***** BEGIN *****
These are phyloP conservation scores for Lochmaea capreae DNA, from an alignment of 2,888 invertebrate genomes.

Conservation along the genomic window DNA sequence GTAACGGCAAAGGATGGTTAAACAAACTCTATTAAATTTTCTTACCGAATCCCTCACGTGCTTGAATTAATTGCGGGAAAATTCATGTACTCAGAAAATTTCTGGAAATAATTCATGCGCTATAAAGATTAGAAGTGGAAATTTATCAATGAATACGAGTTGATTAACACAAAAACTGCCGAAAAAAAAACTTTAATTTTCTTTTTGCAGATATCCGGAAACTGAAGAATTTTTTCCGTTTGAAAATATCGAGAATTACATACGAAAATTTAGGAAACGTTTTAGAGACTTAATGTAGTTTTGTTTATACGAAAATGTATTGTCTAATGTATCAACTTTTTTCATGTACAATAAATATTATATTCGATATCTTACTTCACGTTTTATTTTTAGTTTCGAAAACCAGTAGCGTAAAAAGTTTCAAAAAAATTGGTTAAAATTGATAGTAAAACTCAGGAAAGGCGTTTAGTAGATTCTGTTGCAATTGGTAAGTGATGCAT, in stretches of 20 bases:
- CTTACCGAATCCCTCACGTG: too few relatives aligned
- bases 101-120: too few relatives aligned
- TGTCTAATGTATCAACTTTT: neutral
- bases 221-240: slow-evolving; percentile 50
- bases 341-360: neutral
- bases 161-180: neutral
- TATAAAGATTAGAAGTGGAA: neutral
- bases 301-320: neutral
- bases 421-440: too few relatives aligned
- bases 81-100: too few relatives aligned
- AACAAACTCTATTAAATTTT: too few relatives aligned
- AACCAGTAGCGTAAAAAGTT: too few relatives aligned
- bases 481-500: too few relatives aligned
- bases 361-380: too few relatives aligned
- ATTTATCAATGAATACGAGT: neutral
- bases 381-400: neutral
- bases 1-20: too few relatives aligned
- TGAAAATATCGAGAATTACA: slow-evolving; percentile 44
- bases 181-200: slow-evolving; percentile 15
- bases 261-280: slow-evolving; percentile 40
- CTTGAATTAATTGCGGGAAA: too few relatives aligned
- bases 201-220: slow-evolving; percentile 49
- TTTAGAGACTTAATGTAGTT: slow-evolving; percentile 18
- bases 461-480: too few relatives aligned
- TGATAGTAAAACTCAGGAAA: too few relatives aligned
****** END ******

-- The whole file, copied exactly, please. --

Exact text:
These are phyloP conservation scores for Lochmaea capreae DNA, from an alignment of 2,888 invertebrate genomes.

Conservation along the genomic window DNA sequence GTAACGGCAAAGGATGGTTAAACAAACTCTATTAAATTTTCTTACCGAATCCCTCACGTGCTTGAATTAATTGCGGGAAAATTCATGTACTCAGAAAATTTCTGGAAATAATTCATGCGCTATAAAGATTAGAAGTGGAAATTTATCAATGAATACGAGTTGATTAACACAAAAACTGCCGAAAAAAAAACTTTAATTTTCTTTTTGCAGATATCCGGAAACTGAAGAATTTTTTCCGTTTGAAAATATCGAGAATTACATACGAAAATTTAGGAAACGTTTTAGAGACTTAATGTAGTTTTGTTTATACGAAAATGTATTGTCTAATGTATCAACTTTTTTCATGTACAATAAATATTATATTCGATATCTTACTTCACGTTTTATTTTTAGTTTCGAAAACCAGTAGCGTAAAAAGTTTCAAAAAAATTGGTTAAAATTGATAGTAAAACTCAGGAAAGGCGTTTAGTAGATTCTGTTGCAATTGGTAAGTGATGCAT, in stretches of 20 bases:
- CTTACCGAATCCCTCACGTG: too few relatives aligned
- bases 101-120: too few relatives aligned
- TGTCTAATGTATCAACTTTT: neutral
- bases 221-240: slow-evolving; percentile 50
- bases 341-360: neutral
- bases 161-180: neutral
- TATAAAGATTAGAAGTGGAA: neutral
- bases 301-320: neutral
- bases 421-440: too few relatives aligned
- bases 81-100: too few relatives aligned
- AACAAACTCTATTAAATTTT: too few relatives aligned
- AACCAGTAGCGTAAAAAGTT: too few relatives aligned
- bases 481-500: too few relatives aligned
- bases 361-380: too few relatives aligned
- ATTTATCAATGAATACGAGT: neutral
- bases 381-400: neutral
- bases 1-20: too few relatives aligned
- TGAAAATATCGAGAATTACA: slow-evolving; percentile 44
- bases 181-200: slow-evolving; percentile 15
- bases 261-280: slow-evolving; percentile 40
- CTTGAATTAATTGCGGGAAA: too few relatives aligned
- bases 201-220: slow-evolving; percentile 49
- TTTAGAGACTTAATGTAGTT: slow-evolving; percentile 18
- bases 461-480: too few relatives aligned
- TGATAGTAAAACTCAGGAAA: too few relatives aligned